Wednesday, April 22, 2009

Reporting Harassment (or not)

When you’re being harassed and subjected to a hostile work environment, part of what happens is that you often feel isolated and you have fears (rational and irrational) that no one will believe the severity of the harm that you’re being subjected to at work. You feel like you have a bulls-eye on your back and you may feel like there’s nothing you can do to stop being a target. In fact, you may feel that reporting the harassment will do more harm that good.

Let’s face it. Many people, regardless of race, are afraid to report sensitive issues to a supervisor, manager, director or a member of Human Resources. People are afraid to look like a whiner, a troublemaker or, when it comes to race, a race-baiter.

When it comes to harassment in the workplace, it would be great if you would report the harassment to your supervisor. However, if you supervisor is the problem, you do not have to stay within your chain of command in order to deal with the problem. You have the right to speak to anyone in authority within your company.

So, if you are more comfortable with another supervisor or manager, you can report harassment to that person. According to Federal decisions, these individuals are then required to do something with that information. They can’t just sit on your report of harassment. If they do, this will increase your employer’s liability regarding any mistreatment you suffer. Therefore, these individuals are expected to report allegations of harassment (or discrimination or retaliation) to the proper authorities within the company, who can deal with the situation.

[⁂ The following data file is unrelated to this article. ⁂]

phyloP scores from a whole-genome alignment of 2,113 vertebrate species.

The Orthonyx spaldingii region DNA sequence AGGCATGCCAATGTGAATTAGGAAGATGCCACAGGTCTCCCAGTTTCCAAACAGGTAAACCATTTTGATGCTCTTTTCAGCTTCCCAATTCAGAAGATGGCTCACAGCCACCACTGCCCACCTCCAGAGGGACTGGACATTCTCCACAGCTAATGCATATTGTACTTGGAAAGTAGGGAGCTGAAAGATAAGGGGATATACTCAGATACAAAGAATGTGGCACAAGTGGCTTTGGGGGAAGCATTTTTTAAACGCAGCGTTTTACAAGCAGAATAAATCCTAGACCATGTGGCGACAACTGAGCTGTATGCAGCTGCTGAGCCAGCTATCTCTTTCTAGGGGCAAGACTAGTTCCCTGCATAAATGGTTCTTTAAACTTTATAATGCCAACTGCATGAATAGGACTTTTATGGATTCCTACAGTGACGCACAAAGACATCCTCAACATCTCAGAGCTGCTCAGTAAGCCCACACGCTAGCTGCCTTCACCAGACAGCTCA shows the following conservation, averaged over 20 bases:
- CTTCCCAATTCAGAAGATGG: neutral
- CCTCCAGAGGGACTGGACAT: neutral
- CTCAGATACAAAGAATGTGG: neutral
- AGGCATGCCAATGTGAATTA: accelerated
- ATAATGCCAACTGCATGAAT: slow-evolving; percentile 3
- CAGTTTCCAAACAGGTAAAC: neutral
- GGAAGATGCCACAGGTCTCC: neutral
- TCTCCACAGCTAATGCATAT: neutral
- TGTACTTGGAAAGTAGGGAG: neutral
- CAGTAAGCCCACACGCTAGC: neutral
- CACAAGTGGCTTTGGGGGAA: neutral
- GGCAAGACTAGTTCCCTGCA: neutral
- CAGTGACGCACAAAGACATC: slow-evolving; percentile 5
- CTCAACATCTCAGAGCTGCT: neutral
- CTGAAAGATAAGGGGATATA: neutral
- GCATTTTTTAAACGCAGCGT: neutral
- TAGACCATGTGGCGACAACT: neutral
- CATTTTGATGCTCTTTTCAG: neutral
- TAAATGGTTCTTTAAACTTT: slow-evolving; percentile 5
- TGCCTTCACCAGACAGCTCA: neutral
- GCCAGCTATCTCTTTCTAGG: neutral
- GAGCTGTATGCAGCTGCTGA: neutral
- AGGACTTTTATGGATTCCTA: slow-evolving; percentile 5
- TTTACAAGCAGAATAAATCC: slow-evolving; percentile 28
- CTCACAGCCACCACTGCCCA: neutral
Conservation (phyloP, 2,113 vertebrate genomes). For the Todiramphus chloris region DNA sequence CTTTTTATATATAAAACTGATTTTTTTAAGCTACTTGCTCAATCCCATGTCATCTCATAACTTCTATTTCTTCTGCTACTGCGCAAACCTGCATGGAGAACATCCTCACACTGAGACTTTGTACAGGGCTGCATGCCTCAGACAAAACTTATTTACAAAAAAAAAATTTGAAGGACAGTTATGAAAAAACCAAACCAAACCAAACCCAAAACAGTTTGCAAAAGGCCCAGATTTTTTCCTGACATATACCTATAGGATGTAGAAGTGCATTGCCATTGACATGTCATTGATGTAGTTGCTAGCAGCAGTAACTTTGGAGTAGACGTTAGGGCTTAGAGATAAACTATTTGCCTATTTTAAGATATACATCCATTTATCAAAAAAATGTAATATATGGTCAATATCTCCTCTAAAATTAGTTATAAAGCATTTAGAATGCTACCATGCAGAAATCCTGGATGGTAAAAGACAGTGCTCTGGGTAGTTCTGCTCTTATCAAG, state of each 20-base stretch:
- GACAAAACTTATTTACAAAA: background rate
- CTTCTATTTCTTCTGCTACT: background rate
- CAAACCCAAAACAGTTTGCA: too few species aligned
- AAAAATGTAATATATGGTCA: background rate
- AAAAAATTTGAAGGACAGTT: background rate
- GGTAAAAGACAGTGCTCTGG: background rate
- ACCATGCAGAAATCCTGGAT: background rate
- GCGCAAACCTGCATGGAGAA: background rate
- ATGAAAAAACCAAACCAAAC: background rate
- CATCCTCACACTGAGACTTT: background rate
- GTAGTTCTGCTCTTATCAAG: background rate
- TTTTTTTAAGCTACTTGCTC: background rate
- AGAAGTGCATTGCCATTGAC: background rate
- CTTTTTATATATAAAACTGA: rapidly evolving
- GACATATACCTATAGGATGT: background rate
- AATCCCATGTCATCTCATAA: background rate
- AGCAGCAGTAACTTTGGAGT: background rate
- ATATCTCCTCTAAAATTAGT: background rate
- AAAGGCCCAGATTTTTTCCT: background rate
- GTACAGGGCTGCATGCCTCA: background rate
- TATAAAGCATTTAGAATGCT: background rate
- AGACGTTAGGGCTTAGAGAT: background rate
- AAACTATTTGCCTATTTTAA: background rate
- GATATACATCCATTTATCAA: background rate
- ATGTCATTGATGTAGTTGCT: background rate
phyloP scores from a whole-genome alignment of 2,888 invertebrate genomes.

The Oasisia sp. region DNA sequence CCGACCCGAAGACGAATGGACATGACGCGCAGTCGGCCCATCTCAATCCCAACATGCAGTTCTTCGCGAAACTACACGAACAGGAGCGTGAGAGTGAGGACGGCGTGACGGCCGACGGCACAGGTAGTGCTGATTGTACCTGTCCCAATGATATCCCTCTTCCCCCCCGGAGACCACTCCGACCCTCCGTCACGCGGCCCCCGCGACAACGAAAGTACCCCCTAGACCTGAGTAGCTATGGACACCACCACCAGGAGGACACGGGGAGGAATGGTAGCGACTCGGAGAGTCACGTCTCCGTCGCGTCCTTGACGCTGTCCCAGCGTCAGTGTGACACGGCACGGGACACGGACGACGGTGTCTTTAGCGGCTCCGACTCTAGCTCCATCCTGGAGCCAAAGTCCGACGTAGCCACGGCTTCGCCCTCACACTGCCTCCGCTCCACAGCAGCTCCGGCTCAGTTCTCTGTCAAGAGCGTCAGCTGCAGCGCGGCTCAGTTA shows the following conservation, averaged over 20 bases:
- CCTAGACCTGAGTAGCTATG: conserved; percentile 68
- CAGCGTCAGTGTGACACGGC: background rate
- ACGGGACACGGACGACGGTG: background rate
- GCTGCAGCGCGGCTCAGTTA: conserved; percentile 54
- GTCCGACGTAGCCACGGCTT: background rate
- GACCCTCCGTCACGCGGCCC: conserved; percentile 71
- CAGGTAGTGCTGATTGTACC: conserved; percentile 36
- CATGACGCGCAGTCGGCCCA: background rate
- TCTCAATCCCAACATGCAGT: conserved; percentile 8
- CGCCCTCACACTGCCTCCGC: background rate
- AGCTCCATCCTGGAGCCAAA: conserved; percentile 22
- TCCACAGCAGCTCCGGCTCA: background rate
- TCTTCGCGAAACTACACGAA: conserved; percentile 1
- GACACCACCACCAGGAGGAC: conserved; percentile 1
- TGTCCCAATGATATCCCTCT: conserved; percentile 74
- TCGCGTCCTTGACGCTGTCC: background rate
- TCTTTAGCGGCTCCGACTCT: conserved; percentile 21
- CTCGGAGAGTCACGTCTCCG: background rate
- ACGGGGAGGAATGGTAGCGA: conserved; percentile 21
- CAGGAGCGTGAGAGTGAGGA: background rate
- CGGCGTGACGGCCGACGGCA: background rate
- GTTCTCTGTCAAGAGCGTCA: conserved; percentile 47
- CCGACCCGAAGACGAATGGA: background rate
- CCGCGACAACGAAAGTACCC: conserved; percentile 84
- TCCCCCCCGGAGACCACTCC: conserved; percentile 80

It’s also important to know that Federal decisions have declared that employers are liable for harassing behavior that may not have been reported, but was so pervasive that many people within the company knew what was happening. Employers, in this situation, cannot claim that a victim’s failure to report the harassment justified the company not putting a stop to the abuse. If knowledge of the abusive behavior permeated the workplace, employers can't pretend they didn't have an opportunity to stop it.

Employers can argue that an employee should have complained about mistreatment. However, if you had a reason to fear using preventive or corrective measures, such as you saw a previous employee attempt to report harassment, but the harassment or other illegal behavior only worsened, you won’t be held responsible for avoiding the use of those preventive and corrective measures.

The law recognizes, in some part, that a rational person would take the lesson of corporate abuse of authority and would avoid making themselves a target of attack.


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